Tribune executives also noted that they have $300 million ready for acquisitions and are poised to acquire more television properties than newspaper properties-in large part because of the greater likelihood of TV assets coming up for sale.
Cablevision’s Dolan Says Systems Would Command High Sell Price: Cablevision Chairman James Dolan said Thursday that any buyer of its coveted cable systems would likely have to pay what he described as a price never seen before by the industry.
“I would never completely rule that out,” Mr. Dolan said during a UBS Securities investor conference in New York, referring to a sale of the Bethpage, N.Y.-based cable operator’s systems. However, he added: “Clearly there is a great deal of upside in this business … [which] would require a valuation that we’ve not seen before. For someone who’s hungry, it would be a rather large bite.”
Cablevision has been the center of much speculation over whether it would sell its suburban New York City systems to a larger player, such as Time Warner Cable, which owns systems in New York City. The systems, which include 3 million subscribers, are considered some of the most attractive in the industry, given Cablevision’s dominance in its respective markets and the level of wealth most of its customers have.
That speculation has only increased since Cablevision announced plans this fall to split its cable business from its programming and fledgling satellite operation at the start of 2004.
Mr. Dolan said the spinoff of the satellite and programming businesses from the core cable operation would enable Cablevision to reduce its debt, concentrate on the cable business and perhaps pay shareholders a dividend.
In addition, Mr. Dolan said he remains committed to concentrating the company’s efforts on its core business-a switch from past ventures, which have leveraged the cable assets to go into such ventures as retailing and wireless technology.
“You’re not going to see this company going off on any tangents,” Mr. Dolan said. “We will stick to our knitting.”
Charter Braces for Programming Fee Negotiations: Charter Communications could be the next cable operator girding for battle with cable programmers. The company revealed today that some 60 percent to 65 percent of its programming contracts expire either at the end of this year or in 2004.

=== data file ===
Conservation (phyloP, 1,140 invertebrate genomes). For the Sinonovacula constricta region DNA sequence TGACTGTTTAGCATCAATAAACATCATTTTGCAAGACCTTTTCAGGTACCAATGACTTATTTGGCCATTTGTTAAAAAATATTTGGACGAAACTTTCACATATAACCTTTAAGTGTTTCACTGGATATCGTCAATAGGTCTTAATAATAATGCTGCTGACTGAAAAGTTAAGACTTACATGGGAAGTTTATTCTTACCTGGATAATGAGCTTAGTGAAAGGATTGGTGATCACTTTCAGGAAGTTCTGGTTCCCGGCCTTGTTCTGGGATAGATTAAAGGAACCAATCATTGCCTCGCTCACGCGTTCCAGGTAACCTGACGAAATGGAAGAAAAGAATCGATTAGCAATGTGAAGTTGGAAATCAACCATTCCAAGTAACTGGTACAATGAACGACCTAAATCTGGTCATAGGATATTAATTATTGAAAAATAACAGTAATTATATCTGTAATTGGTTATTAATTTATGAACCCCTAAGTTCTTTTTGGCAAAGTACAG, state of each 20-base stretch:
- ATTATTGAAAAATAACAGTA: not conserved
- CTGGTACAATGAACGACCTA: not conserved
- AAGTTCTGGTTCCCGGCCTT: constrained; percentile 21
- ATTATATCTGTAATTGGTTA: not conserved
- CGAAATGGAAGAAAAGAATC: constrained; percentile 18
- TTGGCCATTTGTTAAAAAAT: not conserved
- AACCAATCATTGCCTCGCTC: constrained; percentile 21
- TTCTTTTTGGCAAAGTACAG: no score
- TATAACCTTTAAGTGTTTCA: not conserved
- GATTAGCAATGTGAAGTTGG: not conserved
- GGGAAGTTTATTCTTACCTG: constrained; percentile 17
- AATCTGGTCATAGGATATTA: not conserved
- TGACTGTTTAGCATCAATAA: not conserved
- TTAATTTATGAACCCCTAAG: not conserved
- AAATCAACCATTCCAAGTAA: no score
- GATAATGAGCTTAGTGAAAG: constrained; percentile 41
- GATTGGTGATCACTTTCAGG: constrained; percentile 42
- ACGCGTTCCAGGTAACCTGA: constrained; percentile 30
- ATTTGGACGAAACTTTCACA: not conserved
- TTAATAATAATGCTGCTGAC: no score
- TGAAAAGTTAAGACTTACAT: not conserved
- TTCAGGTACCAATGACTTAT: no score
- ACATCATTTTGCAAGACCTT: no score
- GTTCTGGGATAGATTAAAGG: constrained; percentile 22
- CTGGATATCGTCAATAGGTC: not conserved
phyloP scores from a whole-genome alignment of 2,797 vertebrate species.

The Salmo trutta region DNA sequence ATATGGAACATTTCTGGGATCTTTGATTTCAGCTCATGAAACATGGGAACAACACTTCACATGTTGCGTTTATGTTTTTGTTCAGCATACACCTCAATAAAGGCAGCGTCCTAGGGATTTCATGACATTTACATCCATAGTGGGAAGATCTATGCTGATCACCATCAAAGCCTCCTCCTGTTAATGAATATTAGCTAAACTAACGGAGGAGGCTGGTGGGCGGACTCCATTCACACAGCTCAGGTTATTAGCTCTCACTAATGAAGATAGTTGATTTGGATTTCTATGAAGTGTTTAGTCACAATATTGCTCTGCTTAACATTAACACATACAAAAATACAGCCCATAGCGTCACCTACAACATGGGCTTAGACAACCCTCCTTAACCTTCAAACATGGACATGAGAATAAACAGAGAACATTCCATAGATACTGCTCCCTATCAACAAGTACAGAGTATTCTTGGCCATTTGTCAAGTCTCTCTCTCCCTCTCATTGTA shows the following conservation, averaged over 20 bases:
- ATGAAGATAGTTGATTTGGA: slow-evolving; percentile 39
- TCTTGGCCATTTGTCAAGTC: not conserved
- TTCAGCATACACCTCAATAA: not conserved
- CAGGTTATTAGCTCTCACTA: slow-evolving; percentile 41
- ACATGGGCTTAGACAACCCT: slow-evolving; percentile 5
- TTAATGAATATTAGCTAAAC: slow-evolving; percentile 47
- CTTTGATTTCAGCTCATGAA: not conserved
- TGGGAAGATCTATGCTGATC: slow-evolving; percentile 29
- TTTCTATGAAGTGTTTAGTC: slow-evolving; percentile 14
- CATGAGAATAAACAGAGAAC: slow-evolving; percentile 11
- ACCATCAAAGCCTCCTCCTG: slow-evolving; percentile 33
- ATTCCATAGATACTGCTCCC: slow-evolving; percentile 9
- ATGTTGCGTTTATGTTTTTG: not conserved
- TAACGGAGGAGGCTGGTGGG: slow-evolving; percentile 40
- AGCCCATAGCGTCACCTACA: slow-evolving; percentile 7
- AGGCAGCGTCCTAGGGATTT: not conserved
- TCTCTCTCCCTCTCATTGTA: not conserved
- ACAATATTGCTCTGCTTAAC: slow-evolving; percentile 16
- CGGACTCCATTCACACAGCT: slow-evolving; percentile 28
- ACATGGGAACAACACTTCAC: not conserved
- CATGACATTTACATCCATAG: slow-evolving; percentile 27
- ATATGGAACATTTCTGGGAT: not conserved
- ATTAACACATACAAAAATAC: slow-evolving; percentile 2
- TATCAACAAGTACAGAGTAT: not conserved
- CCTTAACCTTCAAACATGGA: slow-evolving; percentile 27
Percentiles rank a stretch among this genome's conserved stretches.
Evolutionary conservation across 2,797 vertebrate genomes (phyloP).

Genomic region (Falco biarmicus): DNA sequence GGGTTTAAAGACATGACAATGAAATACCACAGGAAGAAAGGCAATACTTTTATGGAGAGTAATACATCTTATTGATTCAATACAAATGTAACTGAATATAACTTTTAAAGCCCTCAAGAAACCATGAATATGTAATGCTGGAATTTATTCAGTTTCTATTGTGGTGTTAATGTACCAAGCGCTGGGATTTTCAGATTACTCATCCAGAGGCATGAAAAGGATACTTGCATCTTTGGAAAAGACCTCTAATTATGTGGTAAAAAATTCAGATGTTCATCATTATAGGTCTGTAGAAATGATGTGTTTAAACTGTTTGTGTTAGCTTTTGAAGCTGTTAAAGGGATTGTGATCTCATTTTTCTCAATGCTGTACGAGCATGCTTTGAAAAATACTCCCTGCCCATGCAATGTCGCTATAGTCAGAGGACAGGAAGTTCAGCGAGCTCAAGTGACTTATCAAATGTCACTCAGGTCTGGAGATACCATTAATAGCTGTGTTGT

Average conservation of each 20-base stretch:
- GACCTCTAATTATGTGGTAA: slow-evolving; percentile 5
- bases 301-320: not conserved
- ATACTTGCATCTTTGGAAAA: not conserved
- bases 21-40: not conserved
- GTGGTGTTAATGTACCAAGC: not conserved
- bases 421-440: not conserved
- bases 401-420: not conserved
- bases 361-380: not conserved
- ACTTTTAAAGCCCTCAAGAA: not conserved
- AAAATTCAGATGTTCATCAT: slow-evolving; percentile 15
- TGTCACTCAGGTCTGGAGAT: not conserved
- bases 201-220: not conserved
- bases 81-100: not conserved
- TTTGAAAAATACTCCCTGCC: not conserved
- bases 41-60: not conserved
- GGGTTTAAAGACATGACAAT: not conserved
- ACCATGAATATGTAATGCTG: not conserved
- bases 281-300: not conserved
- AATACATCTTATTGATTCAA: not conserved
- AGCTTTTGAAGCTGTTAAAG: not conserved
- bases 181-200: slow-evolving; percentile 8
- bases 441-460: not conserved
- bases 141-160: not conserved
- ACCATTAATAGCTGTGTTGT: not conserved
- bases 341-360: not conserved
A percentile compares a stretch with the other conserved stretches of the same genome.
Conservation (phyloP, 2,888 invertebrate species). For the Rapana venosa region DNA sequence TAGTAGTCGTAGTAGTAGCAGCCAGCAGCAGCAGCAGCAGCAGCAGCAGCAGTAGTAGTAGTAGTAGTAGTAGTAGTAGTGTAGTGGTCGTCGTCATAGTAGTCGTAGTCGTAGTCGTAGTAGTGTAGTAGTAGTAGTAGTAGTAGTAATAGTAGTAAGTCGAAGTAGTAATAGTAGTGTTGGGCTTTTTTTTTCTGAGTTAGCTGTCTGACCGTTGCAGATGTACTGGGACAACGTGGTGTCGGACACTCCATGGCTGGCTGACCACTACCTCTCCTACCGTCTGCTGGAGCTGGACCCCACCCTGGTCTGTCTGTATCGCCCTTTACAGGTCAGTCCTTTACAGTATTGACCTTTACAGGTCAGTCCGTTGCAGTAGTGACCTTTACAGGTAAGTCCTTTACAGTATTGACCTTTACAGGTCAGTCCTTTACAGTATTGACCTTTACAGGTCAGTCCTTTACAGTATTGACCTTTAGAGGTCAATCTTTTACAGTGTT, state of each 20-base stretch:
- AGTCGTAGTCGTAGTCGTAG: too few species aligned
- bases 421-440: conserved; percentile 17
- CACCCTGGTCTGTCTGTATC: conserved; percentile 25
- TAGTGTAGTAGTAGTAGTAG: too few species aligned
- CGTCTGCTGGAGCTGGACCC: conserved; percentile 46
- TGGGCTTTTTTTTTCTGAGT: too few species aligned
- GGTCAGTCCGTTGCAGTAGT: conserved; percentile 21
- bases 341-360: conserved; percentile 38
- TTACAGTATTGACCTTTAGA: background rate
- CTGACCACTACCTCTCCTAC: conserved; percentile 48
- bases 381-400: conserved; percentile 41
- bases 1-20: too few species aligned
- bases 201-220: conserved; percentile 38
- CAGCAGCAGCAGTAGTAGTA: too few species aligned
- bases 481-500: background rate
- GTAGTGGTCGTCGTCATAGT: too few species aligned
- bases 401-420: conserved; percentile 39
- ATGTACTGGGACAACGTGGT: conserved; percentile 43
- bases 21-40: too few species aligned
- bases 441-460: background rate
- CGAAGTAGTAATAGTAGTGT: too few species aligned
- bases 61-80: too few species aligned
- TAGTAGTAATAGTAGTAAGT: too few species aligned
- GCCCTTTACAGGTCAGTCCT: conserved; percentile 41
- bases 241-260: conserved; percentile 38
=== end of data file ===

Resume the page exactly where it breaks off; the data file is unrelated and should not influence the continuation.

Charter CEO Carl Vogel, speaking at a UBS Securities-sponsored investor conference in New York, called bringing down the cost of programming a “high priority,” adding that programming represents one-third of the St. Louis-based cable operator’s overall costs.
He said Charter would seek to bring down costs by either “negotiating better rates or migrating some services to digital, to give customers a choice.”
While he didn’t provide many details, Mr. Vogel did say that Fox Sports and ESPN are among the cable networks that have contracts set to expire over the next 12 months. Charter is one of many cable operators looking to reduce programming costs, which are generally growing faster than the rate of inflation. Cox Communications has been the most vocal operator to balk at rising rates, staging a very public fight with Fox Sports and ESPN over their proposed rate increases. However, Cox recently ironed out a deal with Fox to continue carrying the Fox regional sports networks on its systems.
‘Wedding’ Lifts ABC to Win: ABC won last night in adults 18 to 49 and total viewers, thanks to the finale of “Trista & Ryan’s Wedding.”
From 9 p.m. to 11 p.m. “Trista & Ryan’s Wedding” scored a first-place 7.2 rating and 18 share in adults 18 to 49 and 17.1 million total viewers, according to Nielsen Media Research fast affiliate data. In adults 18 to 49, “Wedding” finished in first place by a 60 percent margin over Fox’s “Billboard Music Awards” (4.5/11).